The other day I was walking around at Dick’s (laugh, because you’re ten) with a $50 gift-card that I received as a present for graduating high-school. While a majority of my gifts were gift cards for sites to buy school supplies for and college money, which I will certainly use, it was kind of nice to be able to get a graduation gift that I could blow in the present, on something that I probably don’t need, but would enjoy getting.
So I searched around Dick’s figuring that I would end up getting two or three Nike shirts, but went over to the Philly sports clearance rack, and started sifting through the jerseys. As expected, the rack was filled with those Phillies’ “All we do is win” shirts and a whole host of DeSean Jackson jerseys. I kept digging, and I found a Riley Cooper jersey, in my size. To make things better, it was the Eagles’ black alternate jersey, it was Nike, and it was stitched. And it was only $40.
I picked the jersey up and was ready to buy it. Realistically, unless I go through someone sketchy on eBay, I’d be looking at at least a $100 price for that. I wouldn’t spend $100 on it, but for $40, I certainly gave it serious consideration. And if it had been any other half-decent starter on the Eagles, certainly one that produced the way that Cooper did a season ago, I would have bought it without second though. But, I didn’t.
As much as it maybe should have, the idea that Cooper’s breakout season could have been somewhat of a fluke, didn’t scare me off. I trust the in Chip Kelly‘s offense, he is going to get his. What I couldn’t get over, at least enough to buy a jersey and wear it in public, was what happened last summer.
I didn’t avoid buying the jersey because I thought that I was helping to pay a racist.
First off, if I buy Cooper’s jersey for an undervalued price, even if he collects a percentage of it, it isn’t making or breaking him. Just like me not buying the jersey, has literally zero effect on Cooper. I’m sure someone has long since bought the jersey, and it not, Cooper still does not care.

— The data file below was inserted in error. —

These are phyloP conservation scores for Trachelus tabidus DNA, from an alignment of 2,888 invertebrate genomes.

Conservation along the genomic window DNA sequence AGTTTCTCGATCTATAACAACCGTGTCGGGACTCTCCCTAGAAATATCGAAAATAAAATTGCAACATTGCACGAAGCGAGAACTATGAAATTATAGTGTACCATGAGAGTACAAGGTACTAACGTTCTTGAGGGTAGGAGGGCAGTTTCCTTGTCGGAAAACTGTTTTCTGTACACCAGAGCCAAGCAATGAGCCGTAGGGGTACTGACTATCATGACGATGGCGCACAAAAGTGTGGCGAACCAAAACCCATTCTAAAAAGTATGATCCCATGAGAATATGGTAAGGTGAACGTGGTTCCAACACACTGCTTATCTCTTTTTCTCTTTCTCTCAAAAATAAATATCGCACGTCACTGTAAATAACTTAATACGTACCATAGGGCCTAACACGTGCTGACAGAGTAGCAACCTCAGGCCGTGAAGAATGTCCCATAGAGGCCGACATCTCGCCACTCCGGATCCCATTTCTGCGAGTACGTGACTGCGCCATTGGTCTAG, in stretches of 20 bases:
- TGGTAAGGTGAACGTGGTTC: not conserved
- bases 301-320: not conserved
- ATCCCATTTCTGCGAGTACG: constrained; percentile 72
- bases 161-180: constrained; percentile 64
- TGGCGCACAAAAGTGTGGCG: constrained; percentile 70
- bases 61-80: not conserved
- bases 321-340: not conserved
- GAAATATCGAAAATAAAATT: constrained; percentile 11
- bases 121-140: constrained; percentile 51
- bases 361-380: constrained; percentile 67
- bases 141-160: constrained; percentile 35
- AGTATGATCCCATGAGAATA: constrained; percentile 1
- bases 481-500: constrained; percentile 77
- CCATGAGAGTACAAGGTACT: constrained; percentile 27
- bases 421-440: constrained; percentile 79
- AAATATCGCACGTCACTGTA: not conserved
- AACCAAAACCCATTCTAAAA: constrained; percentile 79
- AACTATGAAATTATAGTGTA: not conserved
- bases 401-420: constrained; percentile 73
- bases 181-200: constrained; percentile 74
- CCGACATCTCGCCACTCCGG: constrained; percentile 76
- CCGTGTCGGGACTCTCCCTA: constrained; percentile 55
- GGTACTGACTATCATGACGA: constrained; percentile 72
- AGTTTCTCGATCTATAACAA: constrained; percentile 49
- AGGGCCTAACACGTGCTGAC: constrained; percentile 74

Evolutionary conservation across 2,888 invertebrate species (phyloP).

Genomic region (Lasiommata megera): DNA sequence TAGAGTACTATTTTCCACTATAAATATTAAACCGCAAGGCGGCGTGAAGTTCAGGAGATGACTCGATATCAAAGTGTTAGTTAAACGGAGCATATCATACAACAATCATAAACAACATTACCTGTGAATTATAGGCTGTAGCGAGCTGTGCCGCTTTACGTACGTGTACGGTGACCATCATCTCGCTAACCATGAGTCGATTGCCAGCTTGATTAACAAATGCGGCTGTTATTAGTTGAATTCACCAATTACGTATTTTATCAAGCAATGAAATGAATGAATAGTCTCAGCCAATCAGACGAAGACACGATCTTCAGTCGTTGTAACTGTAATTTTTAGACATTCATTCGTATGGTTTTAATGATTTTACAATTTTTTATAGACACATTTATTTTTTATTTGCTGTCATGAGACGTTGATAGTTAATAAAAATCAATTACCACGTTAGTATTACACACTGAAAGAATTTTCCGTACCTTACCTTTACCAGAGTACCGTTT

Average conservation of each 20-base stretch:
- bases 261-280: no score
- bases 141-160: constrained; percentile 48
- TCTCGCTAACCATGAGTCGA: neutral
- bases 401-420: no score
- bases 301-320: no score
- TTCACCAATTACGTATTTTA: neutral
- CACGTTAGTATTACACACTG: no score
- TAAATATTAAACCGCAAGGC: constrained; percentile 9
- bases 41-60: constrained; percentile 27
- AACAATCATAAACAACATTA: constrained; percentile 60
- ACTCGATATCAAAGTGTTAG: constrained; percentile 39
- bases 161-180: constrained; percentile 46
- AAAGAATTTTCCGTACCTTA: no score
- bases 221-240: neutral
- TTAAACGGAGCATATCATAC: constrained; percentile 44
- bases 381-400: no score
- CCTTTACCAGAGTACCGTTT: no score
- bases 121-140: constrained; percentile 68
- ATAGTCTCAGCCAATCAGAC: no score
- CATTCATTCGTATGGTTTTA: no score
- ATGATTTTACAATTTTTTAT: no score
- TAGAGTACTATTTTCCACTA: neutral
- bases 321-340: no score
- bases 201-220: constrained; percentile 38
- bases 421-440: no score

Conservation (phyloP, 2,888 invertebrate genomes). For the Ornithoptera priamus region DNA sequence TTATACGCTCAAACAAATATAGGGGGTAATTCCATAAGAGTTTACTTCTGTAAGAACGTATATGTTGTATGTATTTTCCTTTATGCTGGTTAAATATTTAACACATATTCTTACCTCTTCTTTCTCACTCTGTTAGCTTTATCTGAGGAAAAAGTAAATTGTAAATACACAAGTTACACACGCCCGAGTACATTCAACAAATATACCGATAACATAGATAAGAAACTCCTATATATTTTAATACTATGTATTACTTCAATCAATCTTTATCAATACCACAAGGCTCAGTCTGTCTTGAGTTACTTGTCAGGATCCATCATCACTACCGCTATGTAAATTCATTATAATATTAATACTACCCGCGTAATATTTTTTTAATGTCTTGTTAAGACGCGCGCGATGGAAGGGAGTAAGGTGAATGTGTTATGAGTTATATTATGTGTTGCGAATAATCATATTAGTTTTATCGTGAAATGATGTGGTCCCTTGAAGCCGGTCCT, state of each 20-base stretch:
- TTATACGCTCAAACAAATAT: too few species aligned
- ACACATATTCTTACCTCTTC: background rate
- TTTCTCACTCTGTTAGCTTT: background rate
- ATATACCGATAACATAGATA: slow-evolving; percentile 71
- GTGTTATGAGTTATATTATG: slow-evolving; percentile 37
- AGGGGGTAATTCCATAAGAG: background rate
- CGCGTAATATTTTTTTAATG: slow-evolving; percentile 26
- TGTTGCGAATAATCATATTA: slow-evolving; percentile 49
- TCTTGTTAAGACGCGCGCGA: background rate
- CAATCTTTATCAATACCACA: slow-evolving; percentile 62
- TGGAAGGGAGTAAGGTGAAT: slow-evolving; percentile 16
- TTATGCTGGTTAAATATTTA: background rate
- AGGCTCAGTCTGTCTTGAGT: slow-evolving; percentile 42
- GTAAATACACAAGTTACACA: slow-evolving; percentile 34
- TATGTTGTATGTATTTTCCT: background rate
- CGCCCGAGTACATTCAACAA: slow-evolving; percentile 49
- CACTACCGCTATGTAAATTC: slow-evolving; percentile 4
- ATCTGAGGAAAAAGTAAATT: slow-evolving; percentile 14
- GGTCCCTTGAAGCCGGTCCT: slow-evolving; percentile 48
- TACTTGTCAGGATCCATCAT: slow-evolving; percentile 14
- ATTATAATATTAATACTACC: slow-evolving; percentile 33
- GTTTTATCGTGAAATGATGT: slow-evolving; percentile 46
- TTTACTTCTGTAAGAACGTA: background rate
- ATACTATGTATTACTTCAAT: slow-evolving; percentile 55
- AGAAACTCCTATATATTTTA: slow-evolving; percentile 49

Secondly, I always operated under the belief that this was one act of blatant stupidity, rather than a coming out party for a life-long racist. I don’t know Cooper, but the way that a majority of his teammates backed him after the scenario, and embraced him when he had a breakout season, kind of made me think that he was a sheltered racist, that the public was just know finding out about.
The reason that I couldn’t buy the jersey was simple. I have plenty of black/African American friends, and how do I explain to them that I’m wearing the jersey? That’s what I could justify to myself. I can’t stand racism, homophobia, or any type of hate speech, and I have friends that were offended by Cooper’s mistake. I was offended by it. I re-embraced him shortly after his apology because he was wearing the midnight green, and because I don’t actually believe he was a racist, but that doesn’t mean I forgot about what happened or feel the need to rock his jersey.
I don’t know what the statute of limitations on Cooper’s action is, certainly Ray Lewis and Michael Vick got ones for far worse crimes, but in my mind, Cooper hasn’t reached that point just because he played well in 2013.